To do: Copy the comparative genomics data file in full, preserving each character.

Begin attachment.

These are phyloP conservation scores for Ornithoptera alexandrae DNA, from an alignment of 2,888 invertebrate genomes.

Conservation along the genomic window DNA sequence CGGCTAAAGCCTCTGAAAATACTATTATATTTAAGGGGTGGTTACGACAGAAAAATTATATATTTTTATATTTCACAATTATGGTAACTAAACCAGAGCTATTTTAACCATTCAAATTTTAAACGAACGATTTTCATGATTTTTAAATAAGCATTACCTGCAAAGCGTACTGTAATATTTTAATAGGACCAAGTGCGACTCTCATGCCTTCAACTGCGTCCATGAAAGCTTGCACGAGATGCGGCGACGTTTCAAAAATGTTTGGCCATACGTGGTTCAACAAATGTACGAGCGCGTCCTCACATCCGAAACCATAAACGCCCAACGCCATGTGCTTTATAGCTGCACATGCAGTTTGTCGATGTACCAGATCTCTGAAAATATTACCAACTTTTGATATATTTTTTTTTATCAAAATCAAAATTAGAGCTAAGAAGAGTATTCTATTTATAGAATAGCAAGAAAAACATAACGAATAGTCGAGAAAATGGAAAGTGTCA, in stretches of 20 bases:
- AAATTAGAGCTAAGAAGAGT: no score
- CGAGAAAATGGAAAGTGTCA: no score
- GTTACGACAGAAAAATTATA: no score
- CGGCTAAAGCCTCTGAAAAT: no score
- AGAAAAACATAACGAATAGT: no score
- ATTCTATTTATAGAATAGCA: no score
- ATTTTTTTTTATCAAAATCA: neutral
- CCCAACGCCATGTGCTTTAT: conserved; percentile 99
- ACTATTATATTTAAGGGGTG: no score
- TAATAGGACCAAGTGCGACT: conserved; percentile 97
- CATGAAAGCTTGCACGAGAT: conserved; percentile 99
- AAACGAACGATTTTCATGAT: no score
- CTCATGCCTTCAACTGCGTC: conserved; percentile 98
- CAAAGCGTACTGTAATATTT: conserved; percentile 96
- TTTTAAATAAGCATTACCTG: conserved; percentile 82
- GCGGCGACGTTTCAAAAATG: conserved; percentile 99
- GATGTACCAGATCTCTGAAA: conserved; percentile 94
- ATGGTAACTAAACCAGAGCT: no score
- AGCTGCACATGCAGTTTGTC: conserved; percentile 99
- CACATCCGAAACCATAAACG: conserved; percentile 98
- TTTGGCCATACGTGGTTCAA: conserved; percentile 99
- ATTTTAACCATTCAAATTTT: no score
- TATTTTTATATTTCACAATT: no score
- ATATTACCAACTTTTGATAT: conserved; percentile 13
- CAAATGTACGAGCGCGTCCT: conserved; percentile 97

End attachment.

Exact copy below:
These are phyloP conservation scores for Ornithoptera alexandrae DNA, from an alignment of 2,888 invertebrate genomes.

Conservation along the genomic window DNA sequence CGGCTAAAGCCTCTGAAAATACTATTATATTTAAGGGGTGGTTACGACAGAAAAATTATATATTTTTATATTTCACAATTATGGTAACTAAACCAGAGCTATTTTAACCATTCAAATTTTAAACGAACGATTTTCATGATTTTTAAATAAGCATTACCTGCAAAGCGTACTGTAATATTTTAATAGGACCAAGTGCGACTCTCATGCCTTCAACTGCGTCCATGAAAGCTTGCACGAGATGCGGCGACGTTTCAAAAATGTTTGGCCATACGTGGTTCAACAAATGTACGAGCGCGTCCTCACATCCGAAACCATAAACGCCCAACGCCATGTGCTTTATAGCTGCACATGCAGTTTGTCGATGTACCAGATCTCTGAAAATATTACCAACTTTTGATATATTTTTTTTTATCAAAATCAAAATTAGAGCTAAGAAGAGTATTCTATTTATAGAATAGCAAGAAAAACATAACGAATAGTCGAGAAAATGGAAAGTGTCA, in stretches of 20 bases:
- AAATTAGAGCTAAGAAGAGT: no score
- CGAGAAAATGGAAAGTGTCA: no score
- GTTACGACAGAAAAATTATA: no score
- CGGCTAAAGCCTCTGAAAAT: no score
- AGAAAAACATAACGAATAGT: no score
- ATTCTATTTATAGAATAGCA: no score
- ATTTTTTTTTATCAAAATCA: neutral
- CCCAACGCCATGTGCTTTAT: conserved; percentile 99
- ACTATTATATTTAAGGGGTG: no score
- TAATAGGACCAAGTGCGACT: conserved; percentile 97
- CATGAAAGCTTGCACGAGAT: conserved; percentile 99
- AAACGAACGATTTTCATGAT: no score
- CTCATGCCTTCAACTGCGTC: conserved; percentile 98
- CAAAGCGTACTGTAATATTT: conserved; percentile 96
- TTTTAAATAAGCATTACCTG: conserved; percentile 82
- GCGGCGACGTTTCAAAAATG: conserved; percentile 99
- GATGTACCAGATCTCTGAAA: conserved; percentile 94
- ATGGTAACTAAACCAGAGCT: no score
- AGCTGCACATGCAGTTTGTC: conserved; percentile 99
- CACATCCGAAACCATAAACG: conserved; percentile 98
- TTTGGCCATACGTGGTTCAA: conserved; percentile 99
- ATTTTAACCATTCAAATTTT: no score
- TATTTTTATATTTCACAATT: no score
- ATATTACCAACTTTTGATAT: conserved; percentile 13
- CAAATGTACGAGCGCGTCCT: conserved; percentile 97